Why solar panels are worth buying

Solar at night

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Advantages of solar panels

Disadvantages of solar panels

Reduces electricity bills

Produce inconsistent amounts of electricity due to the UK climate

You receive payments through the Feed-in-Tariff

Still fairly expensive (although the cost is decreasing drastically year on year)

Pays for itself within a few years

Unsuitable for some properties (e.g. those with limited roof space, shaded areas or north-facing roofs)

Increases the value of your home

Helps the environment

Installation is relatively straightforward

Need very little maintenance

Last a long time

The financial benefits of solar panels

  • Bills reduced by around £70
  • Yearly Feed-in Tariff payments of approximately £200
  • Your property increases in value

Though the cost of installing solar panels isn’t insignificant, it is offset by:

  • the savings you make on your energy bills
  • the payments you receive from the Feed-in-Tariff

Reducing your bills

Once your solar panels are up and running, you can use the electricity they generate first, before you take any from the national grid. Doing this will lower your overall electricity bill.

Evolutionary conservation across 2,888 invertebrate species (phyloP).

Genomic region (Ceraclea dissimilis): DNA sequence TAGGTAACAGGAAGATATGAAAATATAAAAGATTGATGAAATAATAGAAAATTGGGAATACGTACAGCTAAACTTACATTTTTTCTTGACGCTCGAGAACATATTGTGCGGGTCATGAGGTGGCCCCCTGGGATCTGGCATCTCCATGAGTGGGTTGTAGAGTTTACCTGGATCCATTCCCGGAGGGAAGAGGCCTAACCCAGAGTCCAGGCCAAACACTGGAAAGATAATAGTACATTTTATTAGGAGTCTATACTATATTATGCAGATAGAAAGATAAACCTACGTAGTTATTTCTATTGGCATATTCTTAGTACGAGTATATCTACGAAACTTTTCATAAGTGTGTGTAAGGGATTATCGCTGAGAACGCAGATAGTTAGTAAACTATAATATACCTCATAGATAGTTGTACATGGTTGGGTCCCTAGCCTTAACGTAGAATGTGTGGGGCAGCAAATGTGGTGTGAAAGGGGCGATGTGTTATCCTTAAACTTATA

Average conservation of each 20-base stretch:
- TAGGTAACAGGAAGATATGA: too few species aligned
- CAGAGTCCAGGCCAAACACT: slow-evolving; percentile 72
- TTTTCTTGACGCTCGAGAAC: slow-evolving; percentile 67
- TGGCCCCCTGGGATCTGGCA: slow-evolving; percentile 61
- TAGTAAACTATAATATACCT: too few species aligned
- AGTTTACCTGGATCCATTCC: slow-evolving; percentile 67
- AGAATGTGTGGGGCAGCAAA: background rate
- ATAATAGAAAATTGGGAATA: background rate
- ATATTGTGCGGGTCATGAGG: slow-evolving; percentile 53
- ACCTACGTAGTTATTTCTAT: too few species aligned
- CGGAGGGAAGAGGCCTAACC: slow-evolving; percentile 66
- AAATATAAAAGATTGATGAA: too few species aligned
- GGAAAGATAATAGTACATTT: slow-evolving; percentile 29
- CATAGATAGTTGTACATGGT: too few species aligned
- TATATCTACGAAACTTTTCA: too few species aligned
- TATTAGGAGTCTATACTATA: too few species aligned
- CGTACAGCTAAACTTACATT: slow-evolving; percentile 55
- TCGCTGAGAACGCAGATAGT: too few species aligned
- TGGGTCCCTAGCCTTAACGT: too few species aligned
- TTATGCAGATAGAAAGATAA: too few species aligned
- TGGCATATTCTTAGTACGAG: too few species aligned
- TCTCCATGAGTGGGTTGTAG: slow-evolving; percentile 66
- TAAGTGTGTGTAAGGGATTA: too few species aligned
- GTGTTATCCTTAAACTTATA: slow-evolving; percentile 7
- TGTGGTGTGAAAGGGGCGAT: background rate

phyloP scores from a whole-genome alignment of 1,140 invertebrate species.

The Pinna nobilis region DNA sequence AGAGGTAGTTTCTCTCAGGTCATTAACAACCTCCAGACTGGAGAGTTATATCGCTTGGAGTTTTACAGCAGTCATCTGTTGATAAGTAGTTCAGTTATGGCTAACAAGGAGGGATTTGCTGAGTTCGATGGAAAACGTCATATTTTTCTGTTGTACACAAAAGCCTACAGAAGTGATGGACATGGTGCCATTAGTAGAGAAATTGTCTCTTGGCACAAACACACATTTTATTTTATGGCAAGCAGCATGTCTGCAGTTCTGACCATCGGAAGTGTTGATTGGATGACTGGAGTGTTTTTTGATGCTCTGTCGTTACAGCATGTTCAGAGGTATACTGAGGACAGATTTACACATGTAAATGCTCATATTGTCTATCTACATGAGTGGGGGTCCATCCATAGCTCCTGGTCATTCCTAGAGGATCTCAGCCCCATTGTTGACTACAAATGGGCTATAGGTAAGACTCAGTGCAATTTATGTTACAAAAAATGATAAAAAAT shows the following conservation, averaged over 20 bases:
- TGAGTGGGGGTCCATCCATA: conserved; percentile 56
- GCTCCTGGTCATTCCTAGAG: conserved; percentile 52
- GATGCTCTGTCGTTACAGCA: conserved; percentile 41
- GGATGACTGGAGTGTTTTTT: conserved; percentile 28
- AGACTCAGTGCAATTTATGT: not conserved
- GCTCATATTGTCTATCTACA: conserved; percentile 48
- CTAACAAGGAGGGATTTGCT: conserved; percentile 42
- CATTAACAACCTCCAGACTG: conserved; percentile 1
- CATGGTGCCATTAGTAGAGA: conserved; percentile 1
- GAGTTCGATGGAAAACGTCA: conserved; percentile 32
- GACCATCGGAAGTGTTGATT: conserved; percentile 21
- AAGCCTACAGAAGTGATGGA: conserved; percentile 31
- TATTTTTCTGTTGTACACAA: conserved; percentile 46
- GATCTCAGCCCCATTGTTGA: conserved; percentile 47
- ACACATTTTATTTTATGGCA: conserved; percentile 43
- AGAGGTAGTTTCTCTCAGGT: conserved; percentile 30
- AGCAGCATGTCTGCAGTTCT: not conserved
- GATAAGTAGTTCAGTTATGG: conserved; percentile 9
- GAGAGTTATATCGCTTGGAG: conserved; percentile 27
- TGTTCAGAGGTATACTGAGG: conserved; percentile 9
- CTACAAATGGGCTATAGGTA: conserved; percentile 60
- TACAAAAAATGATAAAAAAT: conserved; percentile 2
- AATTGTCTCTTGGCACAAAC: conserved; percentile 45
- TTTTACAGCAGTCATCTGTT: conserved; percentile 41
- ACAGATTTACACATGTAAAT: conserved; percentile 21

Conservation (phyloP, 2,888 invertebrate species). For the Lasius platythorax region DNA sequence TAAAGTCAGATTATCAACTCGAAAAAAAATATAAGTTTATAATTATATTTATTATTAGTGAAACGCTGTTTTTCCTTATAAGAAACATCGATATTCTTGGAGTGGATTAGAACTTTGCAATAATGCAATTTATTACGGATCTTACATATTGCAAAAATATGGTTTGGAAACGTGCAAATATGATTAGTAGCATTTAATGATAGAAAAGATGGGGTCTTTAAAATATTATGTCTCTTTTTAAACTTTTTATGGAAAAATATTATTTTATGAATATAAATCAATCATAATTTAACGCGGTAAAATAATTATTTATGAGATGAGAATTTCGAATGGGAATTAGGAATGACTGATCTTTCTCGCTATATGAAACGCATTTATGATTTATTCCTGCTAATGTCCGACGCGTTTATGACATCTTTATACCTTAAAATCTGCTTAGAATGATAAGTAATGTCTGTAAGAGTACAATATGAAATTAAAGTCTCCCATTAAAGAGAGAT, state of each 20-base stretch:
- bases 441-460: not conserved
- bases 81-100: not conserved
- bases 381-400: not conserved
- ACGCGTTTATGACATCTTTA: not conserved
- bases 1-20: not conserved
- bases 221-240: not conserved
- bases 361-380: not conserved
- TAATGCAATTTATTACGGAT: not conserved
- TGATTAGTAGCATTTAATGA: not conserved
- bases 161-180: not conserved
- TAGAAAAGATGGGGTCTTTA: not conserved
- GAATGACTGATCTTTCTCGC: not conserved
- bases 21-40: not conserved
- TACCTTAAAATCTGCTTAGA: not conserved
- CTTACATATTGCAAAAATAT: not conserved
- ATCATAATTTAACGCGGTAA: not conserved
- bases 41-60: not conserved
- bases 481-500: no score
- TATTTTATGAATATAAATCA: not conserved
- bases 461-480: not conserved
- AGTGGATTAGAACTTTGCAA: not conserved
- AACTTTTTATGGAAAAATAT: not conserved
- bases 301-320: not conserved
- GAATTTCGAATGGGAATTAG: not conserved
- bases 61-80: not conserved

The Energy Saving Trust estimates that for a 4kW system installed in England, Scotland or Wales, you can expect a yearly saving of approximately £70.

Another way to reduce your bills is to use solar batteries. These allow you to store the energy your panels produce, then use it when there’s no daylight.

Solar battery technology is relatively new, but it’s improving all the time and becoming more and more affordable.

Payments from the Feed-in-Tariff

The Feed-in-Tariff (FIT) is a Government-backed scheme where you get paid for the energy your solar panels produce. Your energy supplier makes the payments to you every three months.

The scheme is designed to reward householders and businesses for investing in renewable energy.

How much do you get?

FIT payments have two parts:

Generation tariff

  • This part of the payment is for the energy you produce, even when you use it yourself.
  • You’re paid a set rate for each unit of electricity you generate.
  • Once your solar panel system is registered with the FIT, the rates you’re offered are guaranteed for the full period of the scheme (up to 20 years) but will rise or fall with inflation.
  • Currently you get:
    • 3.93p per kWh if your solar PV system is below 10kW (most domestic systems will be under 10kW)
    • 4.17p per kWh for systems between 10–50kW
  • The average 4kW solar panel system in the south of England can produce 3,800 kWh per year, while in Scotland it is approximately 3,200 kWh. This amounts to yearly generation payments of £160 in southern England and £128 in Scotland.
  • For northern England and Yorkshire, output and generation payments will be somewhere between these two figures.

Export tariff

  • This is an extra payment made when you don’t use all the energy your panels produce (in effect, you sell that electricity back to the national grid).

Generation tariff

  • This part of the payment is for the energy you produce, even when you use it yourself.